- Emergency Consultation Services
- FMG BlogLine
- Who We Are
- Our People
- What We Do
- Why We Are Different
- What’s New
- Where We Are
By: Samantha L. Skolnick
On January 10, 2018, an internal Department of Justice memorandum (the “Granston Memo”) was leaked to the public, turning heads. The Granston Memo included an in-depth analysis of the DOJ’s position on evaluating dismissals pursuant to the False Claims Act (FCA). The Granston memo outlined the DOJ’s position on FCA claims brought by whistleblowers. Under the FCA, a whistleblower may bring what is known as a “qui tam” action on behalf of the government, which potentially allows said whistleblower to receive a share of any government recovery. The Granston memo is particularly significant, as it provides those faced with claims of False Claims Act violations with insight into the DOJ’s stance on a range of factors for dismissing these qui tam actions.
Under the FCA, the Attorney General can dismiss a whistleblower’s qui tam action, so long as the whistleblower is given the opportunity to be heard. 31 U.S.C. § 3730(c)(2)(A). Despite this provision, the DOJ noted that this dismissal option has not been actively utilized by the DOJ. The Granston Memo specifically addresses seven enumerated circumstances where the DOJ should be considering moving to dismiss these qui tam actions:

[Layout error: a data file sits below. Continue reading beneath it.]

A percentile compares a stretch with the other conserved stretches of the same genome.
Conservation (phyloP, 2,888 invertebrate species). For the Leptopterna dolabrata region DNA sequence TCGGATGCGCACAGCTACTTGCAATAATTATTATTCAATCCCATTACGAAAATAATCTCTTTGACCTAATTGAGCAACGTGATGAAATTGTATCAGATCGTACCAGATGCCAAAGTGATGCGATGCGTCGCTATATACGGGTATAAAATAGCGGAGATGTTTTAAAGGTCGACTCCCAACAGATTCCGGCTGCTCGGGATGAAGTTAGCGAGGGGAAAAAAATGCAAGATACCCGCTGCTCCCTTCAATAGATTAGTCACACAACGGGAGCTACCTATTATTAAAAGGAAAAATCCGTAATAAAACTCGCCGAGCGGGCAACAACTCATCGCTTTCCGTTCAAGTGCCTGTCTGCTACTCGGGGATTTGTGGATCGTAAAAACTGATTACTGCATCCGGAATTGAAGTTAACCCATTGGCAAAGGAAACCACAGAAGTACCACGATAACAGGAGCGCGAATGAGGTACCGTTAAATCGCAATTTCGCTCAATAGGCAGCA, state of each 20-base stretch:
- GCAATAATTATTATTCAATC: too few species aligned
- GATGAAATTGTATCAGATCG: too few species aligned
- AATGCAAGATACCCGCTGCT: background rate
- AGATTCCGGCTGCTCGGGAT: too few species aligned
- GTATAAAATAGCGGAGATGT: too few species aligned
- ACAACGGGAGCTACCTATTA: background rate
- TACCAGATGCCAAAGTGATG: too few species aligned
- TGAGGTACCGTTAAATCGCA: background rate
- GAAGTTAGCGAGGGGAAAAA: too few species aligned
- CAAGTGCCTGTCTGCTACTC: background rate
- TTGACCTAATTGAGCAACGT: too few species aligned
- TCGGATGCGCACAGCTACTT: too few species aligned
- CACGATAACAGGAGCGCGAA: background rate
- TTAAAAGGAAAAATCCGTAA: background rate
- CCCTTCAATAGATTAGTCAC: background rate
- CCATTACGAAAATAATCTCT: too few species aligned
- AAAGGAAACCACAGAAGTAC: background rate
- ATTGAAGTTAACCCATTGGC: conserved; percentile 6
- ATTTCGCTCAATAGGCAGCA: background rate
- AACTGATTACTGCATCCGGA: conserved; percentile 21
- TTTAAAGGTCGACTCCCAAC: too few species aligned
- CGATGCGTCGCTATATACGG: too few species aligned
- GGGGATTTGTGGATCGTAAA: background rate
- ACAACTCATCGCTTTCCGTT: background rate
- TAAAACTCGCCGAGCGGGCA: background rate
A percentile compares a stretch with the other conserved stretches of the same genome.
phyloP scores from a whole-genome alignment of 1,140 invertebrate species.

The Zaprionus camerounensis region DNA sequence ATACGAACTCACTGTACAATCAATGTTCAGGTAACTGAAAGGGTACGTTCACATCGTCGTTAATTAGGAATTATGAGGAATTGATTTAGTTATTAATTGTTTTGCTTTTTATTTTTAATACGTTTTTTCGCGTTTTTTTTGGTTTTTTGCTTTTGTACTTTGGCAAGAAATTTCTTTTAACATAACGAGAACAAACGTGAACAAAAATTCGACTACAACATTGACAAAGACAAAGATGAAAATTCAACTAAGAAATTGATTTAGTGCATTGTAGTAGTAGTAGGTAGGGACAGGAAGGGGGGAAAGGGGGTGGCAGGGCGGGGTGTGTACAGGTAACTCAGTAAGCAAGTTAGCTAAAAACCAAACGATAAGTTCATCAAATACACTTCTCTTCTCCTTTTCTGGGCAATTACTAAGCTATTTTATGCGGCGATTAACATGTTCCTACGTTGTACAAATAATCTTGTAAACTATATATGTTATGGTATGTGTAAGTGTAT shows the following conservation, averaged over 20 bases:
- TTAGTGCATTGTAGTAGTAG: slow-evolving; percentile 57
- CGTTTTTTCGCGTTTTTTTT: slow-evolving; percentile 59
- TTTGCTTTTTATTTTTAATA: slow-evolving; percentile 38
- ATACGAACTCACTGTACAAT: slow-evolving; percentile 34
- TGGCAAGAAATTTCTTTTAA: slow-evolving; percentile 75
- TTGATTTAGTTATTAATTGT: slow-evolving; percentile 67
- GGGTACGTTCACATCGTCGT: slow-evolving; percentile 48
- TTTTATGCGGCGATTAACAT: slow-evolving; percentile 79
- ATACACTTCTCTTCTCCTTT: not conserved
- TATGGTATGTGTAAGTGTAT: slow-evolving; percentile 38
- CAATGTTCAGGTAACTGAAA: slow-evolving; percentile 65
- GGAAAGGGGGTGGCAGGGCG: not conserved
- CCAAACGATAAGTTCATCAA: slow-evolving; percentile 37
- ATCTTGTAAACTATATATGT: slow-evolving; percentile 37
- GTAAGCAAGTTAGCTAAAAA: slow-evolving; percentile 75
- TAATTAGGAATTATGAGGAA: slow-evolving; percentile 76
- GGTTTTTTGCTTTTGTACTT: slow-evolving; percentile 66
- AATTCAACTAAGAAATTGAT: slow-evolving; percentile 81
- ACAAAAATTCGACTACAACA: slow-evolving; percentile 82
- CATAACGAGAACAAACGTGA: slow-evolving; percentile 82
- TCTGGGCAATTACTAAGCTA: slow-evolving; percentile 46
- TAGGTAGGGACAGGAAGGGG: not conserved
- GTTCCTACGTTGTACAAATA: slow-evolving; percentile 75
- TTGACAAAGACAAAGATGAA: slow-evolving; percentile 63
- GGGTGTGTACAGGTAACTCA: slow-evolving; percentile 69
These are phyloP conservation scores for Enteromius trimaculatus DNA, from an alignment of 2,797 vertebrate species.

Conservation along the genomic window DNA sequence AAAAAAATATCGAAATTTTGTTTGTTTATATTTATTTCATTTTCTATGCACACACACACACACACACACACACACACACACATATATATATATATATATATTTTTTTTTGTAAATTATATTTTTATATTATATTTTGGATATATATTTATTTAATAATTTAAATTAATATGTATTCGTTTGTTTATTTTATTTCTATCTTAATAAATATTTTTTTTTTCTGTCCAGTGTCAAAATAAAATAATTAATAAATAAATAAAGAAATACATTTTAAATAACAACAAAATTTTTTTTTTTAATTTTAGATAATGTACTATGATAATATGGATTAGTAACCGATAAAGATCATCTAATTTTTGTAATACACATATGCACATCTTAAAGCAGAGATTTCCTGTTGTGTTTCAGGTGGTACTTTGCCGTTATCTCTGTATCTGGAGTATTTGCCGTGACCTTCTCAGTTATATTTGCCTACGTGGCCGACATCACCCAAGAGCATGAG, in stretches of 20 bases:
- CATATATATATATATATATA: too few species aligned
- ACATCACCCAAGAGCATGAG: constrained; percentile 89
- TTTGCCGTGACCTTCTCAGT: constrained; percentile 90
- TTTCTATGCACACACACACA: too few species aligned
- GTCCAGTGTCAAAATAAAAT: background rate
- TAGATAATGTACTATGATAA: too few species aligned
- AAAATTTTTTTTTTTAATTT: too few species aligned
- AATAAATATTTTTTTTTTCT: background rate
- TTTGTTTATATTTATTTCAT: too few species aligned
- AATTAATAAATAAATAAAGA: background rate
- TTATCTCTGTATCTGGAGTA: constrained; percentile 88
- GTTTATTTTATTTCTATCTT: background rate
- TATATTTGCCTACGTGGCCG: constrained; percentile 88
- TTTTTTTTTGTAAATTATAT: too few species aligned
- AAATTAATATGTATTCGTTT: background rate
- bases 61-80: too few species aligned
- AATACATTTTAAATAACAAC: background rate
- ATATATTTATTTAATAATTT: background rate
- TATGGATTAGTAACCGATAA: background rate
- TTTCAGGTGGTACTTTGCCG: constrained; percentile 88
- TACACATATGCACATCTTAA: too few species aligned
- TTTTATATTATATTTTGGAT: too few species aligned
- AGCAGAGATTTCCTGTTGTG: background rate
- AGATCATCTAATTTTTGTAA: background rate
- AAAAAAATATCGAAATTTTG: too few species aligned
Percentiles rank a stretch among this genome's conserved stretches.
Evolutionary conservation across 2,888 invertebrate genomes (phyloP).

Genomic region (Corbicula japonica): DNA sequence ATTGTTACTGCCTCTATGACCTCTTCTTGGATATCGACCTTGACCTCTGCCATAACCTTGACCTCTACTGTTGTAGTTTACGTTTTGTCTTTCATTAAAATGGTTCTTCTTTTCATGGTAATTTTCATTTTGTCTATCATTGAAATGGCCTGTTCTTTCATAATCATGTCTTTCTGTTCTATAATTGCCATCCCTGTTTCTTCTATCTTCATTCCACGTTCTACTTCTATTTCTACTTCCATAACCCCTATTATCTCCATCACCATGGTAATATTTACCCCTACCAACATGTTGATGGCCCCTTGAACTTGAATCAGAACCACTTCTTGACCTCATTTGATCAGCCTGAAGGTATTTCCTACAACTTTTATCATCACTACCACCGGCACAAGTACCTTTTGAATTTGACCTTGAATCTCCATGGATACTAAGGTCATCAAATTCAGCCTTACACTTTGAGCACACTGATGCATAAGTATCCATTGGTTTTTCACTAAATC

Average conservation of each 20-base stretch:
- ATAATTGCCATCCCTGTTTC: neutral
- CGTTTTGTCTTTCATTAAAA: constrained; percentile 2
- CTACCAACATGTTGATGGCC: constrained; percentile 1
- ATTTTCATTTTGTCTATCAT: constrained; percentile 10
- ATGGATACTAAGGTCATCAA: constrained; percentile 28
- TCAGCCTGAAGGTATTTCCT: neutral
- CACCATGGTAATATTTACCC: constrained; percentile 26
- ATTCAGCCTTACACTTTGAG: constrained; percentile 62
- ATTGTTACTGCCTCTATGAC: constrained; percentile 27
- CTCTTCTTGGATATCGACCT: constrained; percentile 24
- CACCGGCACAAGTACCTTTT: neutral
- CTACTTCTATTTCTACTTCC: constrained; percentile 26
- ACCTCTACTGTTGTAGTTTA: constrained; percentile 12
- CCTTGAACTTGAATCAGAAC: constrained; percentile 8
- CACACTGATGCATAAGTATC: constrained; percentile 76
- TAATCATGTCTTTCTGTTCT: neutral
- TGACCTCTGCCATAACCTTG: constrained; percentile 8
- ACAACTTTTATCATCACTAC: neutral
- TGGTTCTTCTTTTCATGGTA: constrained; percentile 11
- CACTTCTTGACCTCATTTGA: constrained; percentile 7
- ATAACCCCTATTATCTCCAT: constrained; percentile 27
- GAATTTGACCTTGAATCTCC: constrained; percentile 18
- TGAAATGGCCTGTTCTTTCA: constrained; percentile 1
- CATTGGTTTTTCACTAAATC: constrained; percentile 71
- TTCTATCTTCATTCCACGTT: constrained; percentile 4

(1) curbing meritless qui tams;
(2) preventing parasitic or opportunistic qui tam actions;
(3) preventing interference with agency policies and programs;
(4) controlling litigation brought on behalf of the United States;
(5) safeguarding classified information and national security interests;
(6) preserving governmental resources; and
(7) addressing egregious procedural errors.
Of course, the factors above are not mutually exclusive or exhaustive. The DOJ could move to dismiss these actions for multiple or other reasons.
The Granston Memo also sheds light on the increased number of whistleblower filings per year, which appears to have triggered this concern by the DOJ of the underutilized dismissal provision of the FCA. Indeed, the Granston memo mentions the possible negative consequences of the Government’s failure to use the dismissal provision, including generating adverse decisions which affect the government’s ability to enforce the FCA.
Companies or persons facing FCA claims should be particularly aware of the Granston memo, and should argue to the DOJ and/or to the whistleblower themselves that any such claim is subject to dismissal based on the seven factors above. In some circumstances where the government has decided not to intervene, the whistleblower can obtain permission and voluntarily dismiss a qui tam action.
For more information, contact Samantha Skolnick at [email protected]